For a while, the book is fast-paced and breezily amusing. Somewhere mid-point, weariness descends. No one ever asked much of the material Cho is utilising for parody and pastiche, but between covers, in that old-fashioned object called a book, something more is required. Rather than using junk, the junk begins to use Cho. What possible reaction can one have when presented with sentences such as, ‘On Oscars night, Whitney Houston is understandably nervous about her safety’, or ‘I was part of a menagerie of Muppets that was accompanying guest star Roger Moore in his closing number’? Try a paragraph of it on for size, this time taken from the title story:
We decided to skip lunch and instead drove straight to my place to have sex, me as the construction worker from The Village People and her as the man who was wearing a leather cap and leather jeans. We were already kissing each other frantically as I opened the front door. Tara wanted sex very badly. She told me that she had never done it with an Asian guy who had morphed into Dr Quinn from Dr Quinn, Medicine Woman, then into the construction worker from The Village People.
This is writing as karaoke: bliss for the person with the microphone and his inebriated friends; mounting impatience for everyone else.
At this point, I feel the need to lay my pop credentials on the table, or at least assert my love for a healthy amount of cultural detritus. To speak of the pop culture morphed and mangled in the book with such a slighting tone may perhaps be the sign of a dedication to embarrassingly dated standards, but the book, with its often playful but finally exhausting triviality, goads the reader. By the book’s end I wanted to slap the Bodyguard DVD out of Cho’s hand and replace it with a Fassbinder compilation, the whole time insisting in an entirely foolish manner that there was such a thing as objective quality. The world that created Dirty Dancing also produced The Band Wagon. The culture responsible for Fantasy Island is also responsible for Hancock’s Half Hour.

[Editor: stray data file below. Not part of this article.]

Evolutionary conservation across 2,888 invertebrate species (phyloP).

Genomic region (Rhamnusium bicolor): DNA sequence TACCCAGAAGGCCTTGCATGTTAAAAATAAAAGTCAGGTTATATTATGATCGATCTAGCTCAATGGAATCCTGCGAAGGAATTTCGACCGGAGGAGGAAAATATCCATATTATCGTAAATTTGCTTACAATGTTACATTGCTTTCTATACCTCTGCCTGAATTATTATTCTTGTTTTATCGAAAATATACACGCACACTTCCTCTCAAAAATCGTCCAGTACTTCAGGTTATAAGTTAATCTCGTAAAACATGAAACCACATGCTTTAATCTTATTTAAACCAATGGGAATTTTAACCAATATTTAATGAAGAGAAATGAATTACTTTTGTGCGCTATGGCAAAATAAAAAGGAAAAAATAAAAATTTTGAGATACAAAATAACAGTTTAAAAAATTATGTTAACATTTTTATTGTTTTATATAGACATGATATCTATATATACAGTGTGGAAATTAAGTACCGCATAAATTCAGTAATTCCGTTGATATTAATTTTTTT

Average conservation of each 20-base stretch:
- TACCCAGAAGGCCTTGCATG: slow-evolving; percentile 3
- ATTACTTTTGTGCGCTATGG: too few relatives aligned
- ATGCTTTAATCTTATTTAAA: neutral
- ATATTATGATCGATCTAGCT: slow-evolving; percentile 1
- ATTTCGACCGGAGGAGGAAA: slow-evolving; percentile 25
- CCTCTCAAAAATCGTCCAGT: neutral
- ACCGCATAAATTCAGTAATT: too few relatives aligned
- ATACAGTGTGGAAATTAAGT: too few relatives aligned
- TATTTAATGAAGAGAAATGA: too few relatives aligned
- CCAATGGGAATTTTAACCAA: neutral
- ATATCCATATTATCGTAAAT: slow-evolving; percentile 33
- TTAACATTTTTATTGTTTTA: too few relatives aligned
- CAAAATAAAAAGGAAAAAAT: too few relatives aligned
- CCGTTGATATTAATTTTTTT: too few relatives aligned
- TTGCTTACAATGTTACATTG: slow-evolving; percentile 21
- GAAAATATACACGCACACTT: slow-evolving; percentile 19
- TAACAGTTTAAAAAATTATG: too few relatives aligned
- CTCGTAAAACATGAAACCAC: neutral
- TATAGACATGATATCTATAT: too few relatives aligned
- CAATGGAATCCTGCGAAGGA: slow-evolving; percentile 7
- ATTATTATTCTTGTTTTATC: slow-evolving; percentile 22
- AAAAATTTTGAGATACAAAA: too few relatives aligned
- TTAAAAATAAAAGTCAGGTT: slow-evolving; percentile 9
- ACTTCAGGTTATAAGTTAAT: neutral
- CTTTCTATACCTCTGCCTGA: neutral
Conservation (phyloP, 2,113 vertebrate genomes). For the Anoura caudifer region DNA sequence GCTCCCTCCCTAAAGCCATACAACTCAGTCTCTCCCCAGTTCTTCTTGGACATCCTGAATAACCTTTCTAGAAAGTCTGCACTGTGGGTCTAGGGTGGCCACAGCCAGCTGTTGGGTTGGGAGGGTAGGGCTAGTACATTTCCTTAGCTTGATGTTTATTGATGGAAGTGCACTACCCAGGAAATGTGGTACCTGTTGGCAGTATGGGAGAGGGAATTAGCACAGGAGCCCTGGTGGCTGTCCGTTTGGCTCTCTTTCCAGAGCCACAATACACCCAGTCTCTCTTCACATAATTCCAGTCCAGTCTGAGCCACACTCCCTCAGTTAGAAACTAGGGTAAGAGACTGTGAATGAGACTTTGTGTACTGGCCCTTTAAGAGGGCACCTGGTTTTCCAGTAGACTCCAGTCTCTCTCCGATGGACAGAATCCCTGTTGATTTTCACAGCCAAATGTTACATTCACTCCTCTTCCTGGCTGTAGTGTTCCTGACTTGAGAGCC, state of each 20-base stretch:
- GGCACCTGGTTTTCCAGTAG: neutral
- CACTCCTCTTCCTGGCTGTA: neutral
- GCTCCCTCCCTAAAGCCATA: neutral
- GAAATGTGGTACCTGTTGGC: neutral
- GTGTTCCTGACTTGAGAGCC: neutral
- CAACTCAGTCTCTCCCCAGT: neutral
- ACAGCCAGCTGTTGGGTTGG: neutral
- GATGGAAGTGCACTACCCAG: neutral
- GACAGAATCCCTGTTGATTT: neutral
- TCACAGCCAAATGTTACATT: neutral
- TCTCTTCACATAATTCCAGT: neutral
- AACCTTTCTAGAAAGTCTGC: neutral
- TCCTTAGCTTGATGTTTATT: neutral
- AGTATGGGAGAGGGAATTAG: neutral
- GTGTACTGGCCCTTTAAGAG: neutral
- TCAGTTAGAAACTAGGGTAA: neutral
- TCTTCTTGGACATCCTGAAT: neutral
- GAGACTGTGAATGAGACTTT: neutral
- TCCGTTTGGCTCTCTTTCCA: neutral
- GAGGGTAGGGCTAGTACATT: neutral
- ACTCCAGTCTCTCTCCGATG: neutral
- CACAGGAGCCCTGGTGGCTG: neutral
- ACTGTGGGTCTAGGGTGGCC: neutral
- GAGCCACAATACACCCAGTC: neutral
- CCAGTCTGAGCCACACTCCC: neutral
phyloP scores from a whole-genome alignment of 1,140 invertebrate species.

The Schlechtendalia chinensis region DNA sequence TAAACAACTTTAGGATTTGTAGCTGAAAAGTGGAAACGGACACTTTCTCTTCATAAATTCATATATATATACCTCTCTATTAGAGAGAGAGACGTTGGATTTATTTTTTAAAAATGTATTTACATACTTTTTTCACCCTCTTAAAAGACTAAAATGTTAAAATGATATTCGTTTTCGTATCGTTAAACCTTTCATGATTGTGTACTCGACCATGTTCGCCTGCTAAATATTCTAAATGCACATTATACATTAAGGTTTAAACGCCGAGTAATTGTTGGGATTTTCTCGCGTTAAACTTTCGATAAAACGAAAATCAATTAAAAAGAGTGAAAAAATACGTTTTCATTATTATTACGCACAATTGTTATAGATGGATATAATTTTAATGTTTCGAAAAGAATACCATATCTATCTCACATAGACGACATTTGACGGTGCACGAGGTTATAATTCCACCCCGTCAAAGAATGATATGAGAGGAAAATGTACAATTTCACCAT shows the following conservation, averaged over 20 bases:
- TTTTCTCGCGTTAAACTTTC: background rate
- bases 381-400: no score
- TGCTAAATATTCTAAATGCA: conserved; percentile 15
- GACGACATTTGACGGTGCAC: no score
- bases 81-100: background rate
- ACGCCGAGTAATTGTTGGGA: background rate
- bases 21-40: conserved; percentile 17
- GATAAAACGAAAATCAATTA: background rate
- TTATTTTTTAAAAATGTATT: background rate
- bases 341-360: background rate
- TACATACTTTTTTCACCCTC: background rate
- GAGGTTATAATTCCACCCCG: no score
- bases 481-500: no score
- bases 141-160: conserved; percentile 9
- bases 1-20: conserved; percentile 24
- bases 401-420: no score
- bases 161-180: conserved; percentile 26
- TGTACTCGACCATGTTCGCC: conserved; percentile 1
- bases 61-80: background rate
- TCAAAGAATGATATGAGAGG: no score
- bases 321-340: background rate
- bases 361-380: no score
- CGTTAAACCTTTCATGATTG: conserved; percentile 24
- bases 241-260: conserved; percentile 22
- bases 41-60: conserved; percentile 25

Of course, any dropped name is as ‘good’ as any other in this realm of po-mo mix and match, based as it is solely on private enthusiasms. Surely this is one of Cho’s points, and the trash of the past has of late returned too often with a new-found cultural prestige for me to dismiss the possible immortality of a Patrick Swayze vehicle. Still, the relativism tires. That the relentless polymorphic shapeshifting in the book carries with it the cultural weight of migrant experience and gender swapping is, finally, beside the point. The extended conceit isn’t strong enough, or vigorous and various enough, to sustain a thematically linked story collection. Eventually, some morphs really are better than others.
Cho, to be fair, is operating in a complicated field, and handling apparently simple yet fundamentally unstable material. The transience of pop is, hysterical tone acknowledged, a dangerous thing indeed to allow into the realm of literary fiction, filled as it is with old-fashioned notions of timelessness. Too much product placement and junk kills literary prose. Besides, pop sustains itself with a remorseless logic. It does not need literature’s approval, and it certainly does not need extended homage and worship in the place of critique and satire. The book’s back-cover blurb, offering the possibility of a ‘fundamental questioning of the nature of identity’, seems optimistic at best. Beyond Look Who’s Morphing’s surface excitement and drollery, little is truly interrogated. The playfulness contains no higher aims than its own delight, which is, inevitably, an ever-contracting circle of narcissism. It is a glimmering and occasionally dazzling début, but weightless and, finally, affectless.